WILD BORE playing as part of The Sydney Festival at Carriageworks has some very clever design and tech.
Beginning with 3 superbly sewn pants. My favourite was the plaid, checked ones. Were those straight lines in the black fabric green? It certainly looked like that. Anyway. All three pair were sewn so that the artists had ease of use and yet the audience was able to get the full picture, especially for the opening ‘Full Moon Rising’ sequence. The trousers were cut to enable moon rising without impeding the full-dress requirement for later in the show. I was eyeing off the very nice leather jacket as well. Continue reading WILD BORE: WHAT ARE WE GAME TO SAY?→
Mime, dance, song and stand-up comedy make up MY URRWAI a soulful, mostly sunny sixty minute solo show by Torres Strait Islander dynamo, Ghenoa Gela.
In wordless depiction that becomes clear by repetition and the inclusion of simple English, we learn Ghenoa’s place in her family’s hierarchy. Fourth child, second daughter.
A Torres Island family living in Rockhampton, Ghenoa’s parents are determined to keep their culture alive and impress a strict regime of daily dance practice. Perceived as a chore between chores and school and prayers, it becomes a passion.
SEA SICK. A solitary woman stands within a chalk drawn circle on a sparsely set stage. The stage contains a chalkboard, chalk, a shell and a table. On the table sits a glass of water and a jug containing clear liquid, piquing the audience’s curiosity as to their purpose. The performer begins her one woman, non-fiction play by introducing herself through personal anecdotes, sharing snippets of her early family life and career, which led her to travel the world researching for her novel. Continue reading SEA SICK: THOUGHT PROVOKING AND INFORMATIVE→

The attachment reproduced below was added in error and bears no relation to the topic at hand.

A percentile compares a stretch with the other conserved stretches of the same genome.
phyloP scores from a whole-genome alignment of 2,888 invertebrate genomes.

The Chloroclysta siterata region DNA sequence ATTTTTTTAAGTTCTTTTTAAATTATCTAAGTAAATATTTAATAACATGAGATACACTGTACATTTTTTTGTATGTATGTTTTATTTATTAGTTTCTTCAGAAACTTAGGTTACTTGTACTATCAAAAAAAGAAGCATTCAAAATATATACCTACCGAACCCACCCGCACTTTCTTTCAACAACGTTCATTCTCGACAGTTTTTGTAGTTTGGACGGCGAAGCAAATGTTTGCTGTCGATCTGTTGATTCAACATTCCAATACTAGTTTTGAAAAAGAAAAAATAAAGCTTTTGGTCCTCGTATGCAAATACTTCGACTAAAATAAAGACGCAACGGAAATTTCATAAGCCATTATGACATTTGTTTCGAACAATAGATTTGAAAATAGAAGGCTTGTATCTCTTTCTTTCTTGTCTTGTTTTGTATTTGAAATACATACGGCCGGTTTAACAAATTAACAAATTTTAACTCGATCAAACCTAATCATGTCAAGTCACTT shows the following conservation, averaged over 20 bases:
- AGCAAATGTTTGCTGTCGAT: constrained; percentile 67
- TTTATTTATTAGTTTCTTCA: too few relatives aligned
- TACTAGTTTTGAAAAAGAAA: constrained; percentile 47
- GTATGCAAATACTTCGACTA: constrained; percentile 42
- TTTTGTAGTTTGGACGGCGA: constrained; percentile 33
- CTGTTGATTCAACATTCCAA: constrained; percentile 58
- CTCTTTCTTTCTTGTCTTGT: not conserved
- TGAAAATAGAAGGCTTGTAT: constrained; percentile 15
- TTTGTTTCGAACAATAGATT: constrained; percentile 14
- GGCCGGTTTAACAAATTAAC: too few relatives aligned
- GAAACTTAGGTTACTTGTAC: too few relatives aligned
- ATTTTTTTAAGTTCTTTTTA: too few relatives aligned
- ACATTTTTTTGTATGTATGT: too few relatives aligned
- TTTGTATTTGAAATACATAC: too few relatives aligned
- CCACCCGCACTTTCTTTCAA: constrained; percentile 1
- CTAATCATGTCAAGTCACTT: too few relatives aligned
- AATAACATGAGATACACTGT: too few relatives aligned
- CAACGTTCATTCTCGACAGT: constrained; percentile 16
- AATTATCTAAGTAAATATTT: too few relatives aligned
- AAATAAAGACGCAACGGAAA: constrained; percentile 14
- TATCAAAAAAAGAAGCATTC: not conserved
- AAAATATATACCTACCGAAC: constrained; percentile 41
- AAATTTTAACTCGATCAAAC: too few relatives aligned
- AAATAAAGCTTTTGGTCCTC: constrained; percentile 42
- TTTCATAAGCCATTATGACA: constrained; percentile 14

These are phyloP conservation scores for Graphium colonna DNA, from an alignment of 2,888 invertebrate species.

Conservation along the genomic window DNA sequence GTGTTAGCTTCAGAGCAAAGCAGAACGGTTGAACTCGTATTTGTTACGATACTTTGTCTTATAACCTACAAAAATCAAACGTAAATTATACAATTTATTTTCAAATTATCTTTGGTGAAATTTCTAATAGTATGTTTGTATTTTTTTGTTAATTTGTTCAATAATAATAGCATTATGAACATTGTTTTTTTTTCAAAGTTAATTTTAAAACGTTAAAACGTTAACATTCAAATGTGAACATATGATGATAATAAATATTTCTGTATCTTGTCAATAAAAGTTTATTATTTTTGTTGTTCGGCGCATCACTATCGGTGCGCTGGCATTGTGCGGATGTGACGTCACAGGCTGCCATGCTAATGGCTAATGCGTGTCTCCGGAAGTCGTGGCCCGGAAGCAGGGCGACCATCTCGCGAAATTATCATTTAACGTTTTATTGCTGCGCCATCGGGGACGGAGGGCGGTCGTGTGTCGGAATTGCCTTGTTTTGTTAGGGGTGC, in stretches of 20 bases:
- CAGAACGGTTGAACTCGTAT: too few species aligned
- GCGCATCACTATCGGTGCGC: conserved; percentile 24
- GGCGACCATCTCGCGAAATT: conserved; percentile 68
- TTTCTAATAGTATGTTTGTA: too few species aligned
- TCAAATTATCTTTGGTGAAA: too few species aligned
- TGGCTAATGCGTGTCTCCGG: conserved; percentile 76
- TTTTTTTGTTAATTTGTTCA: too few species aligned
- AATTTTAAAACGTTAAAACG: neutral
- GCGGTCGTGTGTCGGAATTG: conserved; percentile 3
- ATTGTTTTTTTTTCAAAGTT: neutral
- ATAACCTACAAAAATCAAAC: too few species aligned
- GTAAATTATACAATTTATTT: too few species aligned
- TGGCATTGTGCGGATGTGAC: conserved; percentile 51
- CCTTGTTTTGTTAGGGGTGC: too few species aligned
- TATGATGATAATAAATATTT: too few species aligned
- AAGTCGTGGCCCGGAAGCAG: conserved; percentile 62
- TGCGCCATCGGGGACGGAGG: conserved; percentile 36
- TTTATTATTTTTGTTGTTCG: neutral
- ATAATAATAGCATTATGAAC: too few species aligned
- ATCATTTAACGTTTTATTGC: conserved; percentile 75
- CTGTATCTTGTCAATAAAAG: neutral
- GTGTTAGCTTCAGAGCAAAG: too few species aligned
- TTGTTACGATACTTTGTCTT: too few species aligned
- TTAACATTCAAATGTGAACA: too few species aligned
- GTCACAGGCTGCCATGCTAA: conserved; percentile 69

It’s not for everyone, but maybe it should be. This chow is a symphony of sophisticated naivety, slapstick with a bitch slap, a carnival of two, the accomplished performance artists, Jo-Ann Lancaster and Simon Yates.
“Greetings to the inhabitants of the universe from the third planet Earth of the star Sun. Greetings to you, whoever you are; we have good will towards you and bring peace across space. Friends of space, how are you all? Have you eaten yet? Come visit us if you have time. Greetings to all peoples of the universe. God give you peace always.“
By chance, my companion to the show last night was friend and Indigenous educator, Natalie. Larrakia woman, Saltwater woman. Which was handy because myself, 6 generations here, and the British woman and the Nigerian woman in front of us needed some help during the pop quiz! Yep, there’s a few audience tests in MY NAME IS JIMI! House lights up and a chance to enjoy the reactions of the people near me. It’s just part of a gift from the Bani Family to me and I accept with open heart and joy in the receiving. After experiencing this brilliant theatrical event how could I not? Continue reading MY NAME IS JIMI: A GIFT OF CULTURE→